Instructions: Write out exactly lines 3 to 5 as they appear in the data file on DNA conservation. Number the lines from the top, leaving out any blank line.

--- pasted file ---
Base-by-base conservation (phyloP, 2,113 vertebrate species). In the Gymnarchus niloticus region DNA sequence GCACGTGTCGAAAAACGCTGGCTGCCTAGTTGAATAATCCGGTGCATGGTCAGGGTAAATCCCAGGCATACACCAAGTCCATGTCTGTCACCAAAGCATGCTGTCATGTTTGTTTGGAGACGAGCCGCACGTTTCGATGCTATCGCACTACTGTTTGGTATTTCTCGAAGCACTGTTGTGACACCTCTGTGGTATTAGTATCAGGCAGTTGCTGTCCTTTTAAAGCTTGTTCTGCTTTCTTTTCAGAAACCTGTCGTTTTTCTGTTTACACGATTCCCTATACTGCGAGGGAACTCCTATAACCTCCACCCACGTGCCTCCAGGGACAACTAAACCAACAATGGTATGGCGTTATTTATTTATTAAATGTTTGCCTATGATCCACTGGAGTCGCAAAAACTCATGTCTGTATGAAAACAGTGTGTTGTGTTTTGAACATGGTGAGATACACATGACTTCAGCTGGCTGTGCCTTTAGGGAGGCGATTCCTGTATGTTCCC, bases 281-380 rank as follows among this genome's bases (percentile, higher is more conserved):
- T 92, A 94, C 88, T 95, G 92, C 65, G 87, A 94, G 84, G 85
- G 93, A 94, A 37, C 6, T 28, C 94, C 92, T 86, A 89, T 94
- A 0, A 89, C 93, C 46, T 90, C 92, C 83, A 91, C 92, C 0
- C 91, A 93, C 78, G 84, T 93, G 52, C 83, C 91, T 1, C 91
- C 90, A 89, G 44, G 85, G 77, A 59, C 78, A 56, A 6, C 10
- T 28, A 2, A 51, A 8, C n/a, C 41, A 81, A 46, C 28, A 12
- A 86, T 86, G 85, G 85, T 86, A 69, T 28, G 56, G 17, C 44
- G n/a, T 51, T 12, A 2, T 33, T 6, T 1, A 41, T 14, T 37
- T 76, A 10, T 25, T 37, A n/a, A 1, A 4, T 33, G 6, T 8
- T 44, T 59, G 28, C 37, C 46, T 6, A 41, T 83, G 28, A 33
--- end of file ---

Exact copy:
- G 93, A 94, A 37, C 6, T 28, C 94, C 92, T 86, A 89, T 94
- A 0, A 89, C 93, C 46, T 90, C 92, C 83, A 91, C 92, C 0
- C 91, A 93, C 78, G 84, T 93, G 52, C 83, C 91, T 1, C 91